Special Reports

Teacher's qualifications under fire in 1968

Now that the political campaigns are ramping up, rhetoric and aspersions are flying and candidates' qualifications are being questioned, along with their loyalty.

In Pasco, in 1968, another kind of questioning raised it's ugly head.

School superintendent assails 'bigoted rumors' about teacher

By the Herald staff

Published on August 8, 1968


Pasco School Supt. Lewis Ferrari angrily challenged those spreading rumors that a recently hired Negro teacher is not properly qualified to come forward and identify themselves.

The Pasco superintendent said "These bigoted comments are doing harm to a good teacher."

Ferrari was provoked into comment at Tuesday's school board meeting after A.E. Pitts asked from the audience whether the district had hired a high-school chemistry teacher whom he heard was not properly qualified.

"Are we that low that we have to hire a person not qualified to teach chemistry?" Pitts asked.

"Who says he's not qualified?" Ferrari shot back.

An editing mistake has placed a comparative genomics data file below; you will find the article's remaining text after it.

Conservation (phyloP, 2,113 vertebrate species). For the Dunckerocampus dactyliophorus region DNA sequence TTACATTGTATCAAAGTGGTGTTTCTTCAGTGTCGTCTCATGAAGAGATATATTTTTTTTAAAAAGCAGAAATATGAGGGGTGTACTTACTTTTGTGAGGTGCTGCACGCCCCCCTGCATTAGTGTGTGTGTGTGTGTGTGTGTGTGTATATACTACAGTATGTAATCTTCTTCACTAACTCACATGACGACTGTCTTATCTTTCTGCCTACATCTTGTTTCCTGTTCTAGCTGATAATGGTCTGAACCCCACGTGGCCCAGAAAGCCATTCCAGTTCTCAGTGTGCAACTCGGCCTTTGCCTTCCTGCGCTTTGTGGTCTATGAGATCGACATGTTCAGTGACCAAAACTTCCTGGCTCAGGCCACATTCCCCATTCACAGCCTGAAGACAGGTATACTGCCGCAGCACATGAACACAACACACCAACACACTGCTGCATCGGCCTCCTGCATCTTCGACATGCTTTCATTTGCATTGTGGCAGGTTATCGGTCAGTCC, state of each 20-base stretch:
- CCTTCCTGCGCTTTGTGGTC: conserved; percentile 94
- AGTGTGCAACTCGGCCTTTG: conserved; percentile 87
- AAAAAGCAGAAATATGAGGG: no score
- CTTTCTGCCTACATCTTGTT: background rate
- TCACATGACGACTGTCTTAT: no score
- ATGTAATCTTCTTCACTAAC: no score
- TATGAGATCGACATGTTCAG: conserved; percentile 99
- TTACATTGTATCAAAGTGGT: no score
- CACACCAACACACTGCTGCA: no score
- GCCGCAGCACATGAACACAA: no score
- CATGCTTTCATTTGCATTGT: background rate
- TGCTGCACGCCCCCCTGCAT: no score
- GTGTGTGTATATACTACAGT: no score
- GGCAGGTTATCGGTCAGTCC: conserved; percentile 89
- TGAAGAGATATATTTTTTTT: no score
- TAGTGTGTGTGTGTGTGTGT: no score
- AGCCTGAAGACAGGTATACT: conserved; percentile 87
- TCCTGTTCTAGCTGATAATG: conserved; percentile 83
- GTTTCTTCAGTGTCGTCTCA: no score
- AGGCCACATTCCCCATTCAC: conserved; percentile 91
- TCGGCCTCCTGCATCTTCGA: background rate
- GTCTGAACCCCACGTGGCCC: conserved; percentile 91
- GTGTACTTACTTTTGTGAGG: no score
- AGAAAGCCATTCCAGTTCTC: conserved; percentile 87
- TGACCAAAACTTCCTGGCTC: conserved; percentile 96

Pitts, who did not identify the teacher by name, would not divulge the names of those whom he claimed had originally raised the question.

He kept repeating his question, "Are we that low to hire a man not qualified to teach chemistry?"

"I feel your question is loaded in the first place and the whole situation can do nothing but harm. It's a shame," Ferrari said.

"We hired the man not because of his race or color but because he was the best qualified for the job. He was hired as a math teacher and is also qualified to teach chemistry.

"I'll match background on whether I think a teacher is qualified against any of those who you say are spreading this rumor.

"I wish these things wouldn't get started because its nothing but the talk of bigots who are hurting the entire country," Ferrari said.

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